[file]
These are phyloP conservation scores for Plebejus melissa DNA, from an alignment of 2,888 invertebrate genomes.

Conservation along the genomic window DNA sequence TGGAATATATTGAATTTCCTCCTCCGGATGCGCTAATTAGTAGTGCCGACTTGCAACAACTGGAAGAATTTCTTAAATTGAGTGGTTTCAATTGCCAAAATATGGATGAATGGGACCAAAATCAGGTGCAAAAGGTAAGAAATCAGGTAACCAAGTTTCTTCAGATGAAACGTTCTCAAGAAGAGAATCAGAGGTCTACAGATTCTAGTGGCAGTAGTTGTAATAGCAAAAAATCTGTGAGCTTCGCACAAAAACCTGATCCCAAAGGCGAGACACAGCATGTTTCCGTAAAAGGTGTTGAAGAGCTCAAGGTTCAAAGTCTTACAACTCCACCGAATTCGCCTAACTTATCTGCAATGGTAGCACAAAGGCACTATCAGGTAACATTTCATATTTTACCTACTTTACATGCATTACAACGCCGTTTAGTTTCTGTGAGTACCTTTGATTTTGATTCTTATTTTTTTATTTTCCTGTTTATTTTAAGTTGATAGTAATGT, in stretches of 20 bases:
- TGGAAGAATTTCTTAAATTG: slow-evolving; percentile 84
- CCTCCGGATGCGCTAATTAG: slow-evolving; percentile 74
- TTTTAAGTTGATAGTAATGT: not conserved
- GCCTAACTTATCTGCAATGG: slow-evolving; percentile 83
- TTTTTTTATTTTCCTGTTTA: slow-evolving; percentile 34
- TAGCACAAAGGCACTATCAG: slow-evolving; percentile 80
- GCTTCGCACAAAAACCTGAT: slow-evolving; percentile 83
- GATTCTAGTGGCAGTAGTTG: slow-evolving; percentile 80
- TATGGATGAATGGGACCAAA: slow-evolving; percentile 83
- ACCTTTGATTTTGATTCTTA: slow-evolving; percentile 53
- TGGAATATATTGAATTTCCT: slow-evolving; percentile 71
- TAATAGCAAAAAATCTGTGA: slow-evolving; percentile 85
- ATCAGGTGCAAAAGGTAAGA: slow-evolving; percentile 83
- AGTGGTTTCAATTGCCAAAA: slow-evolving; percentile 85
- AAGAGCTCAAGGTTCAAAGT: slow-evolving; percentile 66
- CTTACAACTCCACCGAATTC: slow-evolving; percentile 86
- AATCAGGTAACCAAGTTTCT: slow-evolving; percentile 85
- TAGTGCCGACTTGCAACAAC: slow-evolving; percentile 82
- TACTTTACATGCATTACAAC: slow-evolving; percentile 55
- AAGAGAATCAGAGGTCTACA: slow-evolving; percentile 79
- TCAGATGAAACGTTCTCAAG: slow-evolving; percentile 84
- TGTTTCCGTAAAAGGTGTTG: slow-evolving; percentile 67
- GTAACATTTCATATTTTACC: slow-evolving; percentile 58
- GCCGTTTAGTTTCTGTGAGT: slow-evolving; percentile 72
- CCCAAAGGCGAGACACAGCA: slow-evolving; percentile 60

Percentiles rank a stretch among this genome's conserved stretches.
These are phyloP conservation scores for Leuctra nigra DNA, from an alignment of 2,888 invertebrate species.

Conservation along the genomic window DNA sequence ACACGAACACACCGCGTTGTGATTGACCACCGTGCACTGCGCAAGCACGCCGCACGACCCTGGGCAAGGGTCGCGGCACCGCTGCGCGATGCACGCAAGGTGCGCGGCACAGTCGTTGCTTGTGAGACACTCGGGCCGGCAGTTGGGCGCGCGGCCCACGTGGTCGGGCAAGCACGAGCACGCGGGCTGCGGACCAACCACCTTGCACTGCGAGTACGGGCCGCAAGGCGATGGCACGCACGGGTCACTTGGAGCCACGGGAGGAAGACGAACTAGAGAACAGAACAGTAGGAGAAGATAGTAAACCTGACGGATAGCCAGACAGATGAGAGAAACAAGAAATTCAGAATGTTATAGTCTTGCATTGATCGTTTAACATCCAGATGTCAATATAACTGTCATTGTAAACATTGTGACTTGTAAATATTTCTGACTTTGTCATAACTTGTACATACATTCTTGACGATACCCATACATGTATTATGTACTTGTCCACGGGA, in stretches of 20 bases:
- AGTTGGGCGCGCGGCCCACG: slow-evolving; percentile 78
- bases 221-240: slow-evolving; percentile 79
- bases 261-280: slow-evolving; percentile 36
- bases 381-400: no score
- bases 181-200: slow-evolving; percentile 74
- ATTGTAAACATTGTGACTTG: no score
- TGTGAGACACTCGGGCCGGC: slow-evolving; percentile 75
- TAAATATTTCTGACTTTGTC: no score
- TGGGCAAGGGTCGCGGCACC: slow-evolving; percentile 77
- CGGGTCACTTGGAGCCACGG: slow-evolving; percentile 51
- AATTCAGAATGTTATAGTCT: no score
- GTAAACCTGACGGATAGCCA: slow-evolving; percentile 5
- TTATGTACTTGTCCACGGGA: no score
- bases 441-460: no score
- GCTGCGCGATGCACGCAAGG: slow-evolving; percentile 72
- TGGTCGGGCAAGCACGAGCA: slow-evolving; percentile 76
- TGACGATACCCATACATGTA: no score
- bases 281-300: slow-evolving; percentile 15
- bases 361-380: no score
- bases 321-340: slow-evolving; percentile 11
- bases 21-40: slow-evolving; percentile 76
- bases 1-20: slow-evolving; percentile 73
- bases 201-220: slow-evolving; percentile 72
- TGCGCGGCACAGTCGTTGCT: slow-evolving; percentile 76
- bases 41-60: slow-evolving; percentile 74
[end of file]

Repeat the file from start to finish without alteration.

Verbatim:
These are phyloP conservation scores for Plebejus melissa DNA, from an alignment of 2,888 invertebrate genomes.

Conservation along the genomic window DNA sequence TGGAATATATTGAATTTCCTCCTCCGGATGCGCTAATTAGTAGTGCCGACTTGCAACAACTGGAAGAATTTCTTAAATTGAGTGGTTTCAATTGCCAAAATATGGATGAATGGGACCAAAATCAGGTGCAAAAGGTAAGAAATCAGGTAACCAAGTTTCTTCAGATGAAACGTTCTCAAGAAGAGAATCAGAGGTCTACAGATTCTAGTGGCAGTAGTTGTAATAGCAAAAAATCTGTGAGCTTCGCACAAAAACCTGATCCCAAAGGCGAGACACAGCATGTTTCCGTAAAAGGTGTTGAAGAGCTCAAGGTTCAAAGTCTTACAACTCCACCGAATTCGCCTAACTTATCTGCAATGGTAGCACAAAGGCACTATCAGGTAACATTTCATATTTTACCTACTTTACATGCATTACAACGCCGTTTAGTTTCTGTGAGTACCTTTGATTTTGATTCTTATTTTTTTATTTTCCTGTTTATTTTAAGTTGATAGTAATGT, in stretches of 20 bases:
- TGGAAGAATTTCTTAAATTG: slow-evolving; percentile 84
- CCTCCGGATGCGCTAATTAG: slow-evolving; percentile 74
- TTTTAAGTTGATAGTAATGT: not conserved
- GCCTAACTTATCTGCAATGG: slow-evolving; percentile 83
- TTTTTTTATTTTCCTGTTTA: slow-evolving; percentile 34
- TAGCACAAAGGCACTATCAG: slow-evolving; percentile 80
- GCTTCGCACAAAAACCTGAT: slow-evolving; percentile 83
- GATTCTAGTGGCAGTAGTTG: slow-evolving; percentile 80
- TATGGATGAATGGGACCAAA: slow-evolving; percentile 83
- ACCTTTGATTTTGATTCTTA: slow-evolving; percentile 53
- TGGAATATATTGAATTTCCT: slow-evolving; percentile 71
- TAATAGCAAAAAATCTGTGA: slow-evolving; percentile 85
- ATCAGGTGCAAAAGGTAAGA: slow-evolving; percentile 83
- AGTGGTTTCAATTGCCAAAA: slow-evolving; percentile 85
- AAGAGCTCAAGGTTCAAAGT: slow-evolving; percentile 66
- CTTACAACTCCACCGAATTC: slow-evolving; percentile 86
- AATCAGGTAACCAAGTTTCT: slow-evolving; percentile 85
- TAGTGCCGACTTGCAACAAC: slow-evolving; percentile 82
- TACTTTACATGCATTACAAC: slow-evolving; percentile 55
- AAGAGAATCAGAGGTCTACA: slow-evolving; percentile 79
- TCAGATGAAACGTTCTCAAG: slow-evolving; percentile 84
- TGTTTCCGTAAAAGGTGTTG: slow-evolving; percentile 67
- GTAACATTTCATATTTTACC: slow-evolving; percentile 58
- GCCGTTTAGTTTCTGTGAGT: slow-evolving; percentile 72
- CCCAAAGGCGAGACACAGCA: slow-evolving; percentile 60

Percentiles rank a stretch among this genome's conserved stretches.
These are phyloP conservation scores for Leuctra nigra DNA, from an alignment of 2,888 invertebrate species.

Conservation along the genomic window DNA sequence ACACGAACACACCGCGTTGTGATTGACCACCGTGCACTGCGCAAGCACGCCGCACGACCCTGGGCAAGGGTCGCGGCACCGCTGCGCGATGCACGCAAGGTGCGCGGCACAGTCGTTGCTTGTGAGACACTCGGGCCGGCAGTTGGGCGCGCGGCCCACGTGGTCGGGCAAGCACGAGCACGCGGGCTGCGGACCAACCACCTTGCACTGCGAGTACGGGCCGCAAGGCGATGGCACGCACGGGTCACTTGGAGCCACGGGAGGAAGACGAACTAGAGAACAGAACAGTAGGAGAAGATAGTAAACCTGACGGATAGCCAGACAGATGAGAGAAACAAGAAATTCAGAATGTTATAGTCTTGCATTGATCGTTTAACATCCAGATGTCAATATAACTGTCATTGTAAACATTGTGACTTGTAAATATTTCTGACTTTGTCATAACTTGTACATACATTCTTGACGATACCCATACATGTATTATGTACTTGTCCACGGGA, in stretches of 20 bases:
- AGTTGGGCGCGCGGCCCACG: slow-evolving; percentile 78
- bases 221-240: slow-evolving; percentile 79
- bases 261-280: slow-evolving; percentile 36
- bases 381-400: no score
- bases 181-200: slow-evolving; percentile 74
- ATTGTAAACATTGTGACTTG: no score
- TGTGAGACACTCGGGCCGGC: slow-evolving; percentile 75
- TAAATATTTCTGACTTTGTC: no score
- TGGGCAAGGGTCGCGGCACC: slow-evolving; percentile 77
- CGGGTCACTTGGAGCCACGG: slow-evolving; percentile 51
- AATTCAGAATGTTATAGTCT: no score
- GTAAACCTGACGGATAGCCA: slow-evolving; percentile 5
- TTATGTACTTGTCCACGGGA: no score
- bases 441-460: no score
- GCTGCGCGATGCACGCAAGG: slow-evolving; percentile 72
- TGGTCGGGCAAGCACGAGCA: slow-evolving; percentile 76
- TGACGATACCCATACATGTA: no score
- bases 281-300: slow-evolving; percentile 15
- bases 361-380: no score
- bases 321-340: slow-evolving; percentile 11
- bases 21-40: slow-evolving; percentile 76
- bases 1-20: slow-evolving; percentile 73
- bases 201-220: slow-evolving; percentile 72
- TGCGCGGCACAGTCGTTGCT: slow-evolving; percentile 76
- bases 41-60: slow-evolving; percentile 74